SSA #032: The Power of DiversificationAug 12, 2023
Read Time: 4 Minutes
As a self-published author, brand new and well-seasoned alike, Amazon is the place to sell your books; and has been for many years. Although, I can feel a change in the wind...
Amazon have made it incredibly easy to upload eBooks and create paperback and hardback copies of your books too, all without the need to buy books in bulk, store them in your home, or pick, pack and post each order to your customers.
It's a superb business opportunity Amazon has created for authors, and many self-published authors have built a career off the back of their success on the platform; my wife, Lori, and I included.
But is there a dark side to putting all your eggs into one basket... the basket of Amazon? Especially if, like us, your books are enrolled in Kindle Unlimited?
With Amazon's algorithms and policies changing on a regular basis, and consistently chasing Bestseller Ranks, Bestseller Flags, etc, is there another way to not rely quite so heavily on this behemoth of a platform?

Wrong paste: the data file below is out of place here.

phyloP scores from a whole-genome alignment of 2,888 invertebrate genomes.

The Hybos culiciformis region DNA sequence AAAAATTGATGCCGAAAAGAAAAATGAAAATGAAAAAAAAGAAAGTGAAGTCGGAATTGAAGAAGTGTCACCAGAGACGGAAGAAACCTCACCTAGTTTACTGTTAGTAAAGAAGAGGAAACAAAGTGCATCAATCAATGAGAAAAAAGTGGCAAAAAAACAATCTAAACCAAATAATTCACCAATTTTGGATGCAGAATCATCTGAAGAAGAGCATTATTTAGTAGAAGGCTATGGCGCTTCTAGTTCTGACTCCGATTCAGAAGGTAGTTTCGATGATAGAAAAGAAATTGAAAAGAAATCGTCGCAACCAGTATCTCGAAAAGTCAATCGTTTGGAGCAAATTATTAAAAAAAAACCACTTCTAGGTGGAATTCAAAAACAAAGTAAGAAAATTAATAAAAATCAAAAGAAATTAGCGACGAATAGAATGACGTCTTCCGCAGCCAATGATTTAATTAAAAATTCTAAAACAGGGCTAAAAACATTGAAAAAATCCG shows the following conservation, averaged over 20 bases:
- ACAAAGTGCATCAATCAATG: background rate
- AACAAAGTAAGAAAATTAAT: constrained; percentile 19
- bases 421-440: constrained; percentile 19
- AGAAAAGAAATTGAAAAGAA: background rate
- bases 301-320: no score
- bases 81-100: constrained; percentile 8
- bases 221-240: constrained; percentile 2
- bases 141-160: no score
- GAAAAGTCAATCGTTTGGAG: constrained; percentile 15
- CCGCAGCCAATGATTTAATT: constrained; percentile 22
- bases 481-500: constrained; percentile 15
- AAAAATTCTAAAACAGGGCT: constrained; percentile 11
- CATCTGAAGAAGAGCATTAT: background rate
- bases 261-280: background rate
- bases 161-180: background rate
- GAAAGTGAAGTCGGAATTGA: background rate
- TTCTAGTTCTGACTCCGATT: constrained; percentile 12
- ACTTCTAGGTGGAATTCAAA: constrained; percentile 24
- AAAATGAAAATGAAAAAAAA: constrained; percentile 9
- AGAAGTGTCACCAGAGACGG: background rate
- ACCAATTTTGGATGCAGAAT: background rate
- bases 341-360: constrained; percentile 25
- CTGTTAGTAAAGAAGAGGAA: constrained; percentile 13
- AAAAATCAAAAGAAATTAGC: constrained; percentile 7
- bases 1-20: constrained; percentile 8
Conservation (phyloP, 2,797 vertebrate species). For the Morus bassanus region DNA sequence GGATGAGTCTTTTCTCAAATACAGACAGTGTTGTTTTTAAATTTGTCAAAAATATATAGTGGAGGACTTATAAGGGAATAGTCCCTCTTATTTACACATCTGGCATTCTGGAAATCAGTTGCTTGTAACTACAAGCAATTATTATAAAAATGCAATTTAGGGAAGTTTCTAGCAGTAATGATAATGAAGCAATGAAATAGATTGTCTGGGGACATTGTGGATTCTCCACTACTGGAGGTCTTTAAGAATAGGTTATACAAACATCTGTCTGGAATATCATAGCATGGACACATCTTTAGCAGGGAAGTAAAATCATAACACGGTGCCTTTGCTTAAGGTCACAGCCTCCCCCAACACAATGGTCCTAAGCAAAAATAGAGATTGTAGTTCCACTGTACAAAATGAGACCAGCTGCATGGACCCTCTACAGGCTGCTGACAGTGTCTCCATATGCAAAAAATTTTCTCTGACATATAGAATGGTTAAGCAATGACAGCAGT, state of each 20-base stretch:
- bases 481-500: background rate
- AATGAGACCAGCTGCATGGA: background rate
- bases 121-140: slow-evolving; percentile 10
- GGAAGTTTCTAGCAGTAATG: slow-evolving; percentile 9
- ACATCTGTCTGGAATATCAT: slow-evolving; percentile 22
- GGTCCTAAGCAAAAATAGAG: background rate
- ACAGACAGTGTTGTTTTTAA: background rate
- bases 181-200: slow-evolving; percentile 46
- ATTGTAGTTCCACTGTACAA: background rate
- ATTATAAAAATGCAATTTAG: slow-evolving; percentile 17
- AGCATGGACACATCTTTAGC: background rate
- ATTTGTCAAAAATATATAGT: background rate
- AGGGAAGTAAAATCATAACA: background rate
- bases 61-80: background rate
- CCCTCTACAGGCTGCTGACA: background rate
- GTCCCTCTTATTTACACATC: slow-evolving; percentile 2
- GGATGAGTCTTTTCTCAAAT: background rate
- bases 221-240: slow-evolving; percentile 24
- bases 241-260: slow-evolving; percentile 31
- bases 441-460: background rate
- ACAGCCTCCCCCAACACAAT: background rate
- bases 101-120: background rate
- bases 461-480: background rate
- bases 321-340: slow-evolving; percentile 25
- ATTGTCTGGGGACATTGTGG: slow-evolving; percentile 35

Let's dive in...
1. Diversify Your Income Streams
Whilst Lori and I love Amazon, because it has quite frankly, built an incredible lifestyle for us and our family, over the past few months there has been this nagging feeling in the back of our minds that it could be taken away from us any day, any time...
We've all heard the horror stories of KDP accounts being shut down for no apparent reason.
And so, with this in mind, we are gradually starting to diversify our income from Lori's books:
- Audiobooks (published through Podium Audio)
- Print Books (published through Ingram Spark)
- Direct Sales of Print Books (printed on-demand through Bookvault and sold on our online store)